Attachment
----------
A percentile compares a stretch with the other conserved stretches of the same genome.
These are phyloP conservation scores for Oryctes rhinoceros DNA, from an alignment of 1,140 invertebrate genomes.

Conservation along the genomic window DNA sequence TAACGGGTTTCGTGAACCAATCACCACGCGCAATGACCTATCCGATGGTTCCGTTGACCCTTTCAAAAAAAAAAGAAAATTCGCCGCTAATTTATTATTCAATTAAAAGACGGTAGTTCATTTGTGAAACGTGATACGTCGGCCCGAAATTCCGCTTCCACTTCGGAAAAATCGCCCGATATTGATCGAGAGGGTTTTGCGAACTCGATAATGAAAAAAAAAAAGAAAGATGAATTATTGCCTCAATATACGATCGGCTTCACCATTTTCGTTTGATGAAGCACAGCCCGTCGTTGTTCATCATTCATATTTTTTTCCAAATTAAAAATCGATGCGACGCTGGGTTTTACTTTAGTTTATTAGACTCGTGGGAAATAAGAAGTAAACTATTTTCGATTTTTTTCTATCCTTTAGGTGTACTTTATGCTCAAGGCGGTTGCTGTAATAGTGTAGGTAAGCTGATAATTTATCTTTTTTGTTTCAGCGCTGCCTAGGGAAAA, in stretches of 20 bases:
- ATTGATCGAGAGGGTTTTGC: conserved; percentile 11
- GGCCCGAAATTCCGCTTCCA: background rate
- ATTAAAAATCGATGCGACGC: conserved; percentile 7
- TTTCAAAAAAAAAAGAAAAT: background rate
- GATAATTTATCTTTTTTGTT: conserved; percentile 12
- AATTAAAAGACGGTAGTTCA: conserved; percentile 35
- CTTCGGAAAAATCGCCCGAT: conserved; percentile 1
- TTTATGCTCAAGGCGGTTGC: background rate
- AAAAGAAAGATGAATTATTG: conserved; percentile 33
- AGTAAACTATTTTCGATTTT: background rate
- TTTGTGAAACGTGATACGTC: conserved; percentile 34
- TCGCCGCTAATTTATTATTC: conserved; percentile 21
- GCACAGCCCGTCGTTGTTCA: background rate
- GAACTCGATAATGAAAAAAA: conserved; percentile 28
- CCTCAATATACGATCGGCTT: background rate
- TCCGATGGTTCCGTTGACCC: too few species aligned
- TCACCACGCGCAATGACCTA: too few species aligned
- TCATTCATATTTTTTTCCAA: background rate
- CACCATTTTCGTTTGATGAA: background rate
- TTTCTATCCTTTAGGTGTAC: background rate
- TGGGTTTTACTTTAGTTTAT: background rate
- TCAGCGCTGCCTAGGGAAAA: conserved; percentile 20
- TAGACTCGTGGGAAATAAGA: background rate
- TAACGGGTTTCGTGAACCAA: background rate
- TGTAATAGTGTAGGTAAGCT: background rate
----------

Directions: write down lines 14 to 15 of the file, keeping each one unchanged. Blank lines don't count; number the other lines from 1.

- TTTGTGAAACGTGATACGTC: conserved; percentile 34
- TCGCCGCTAATTTATTATTC: conserved; percentile 21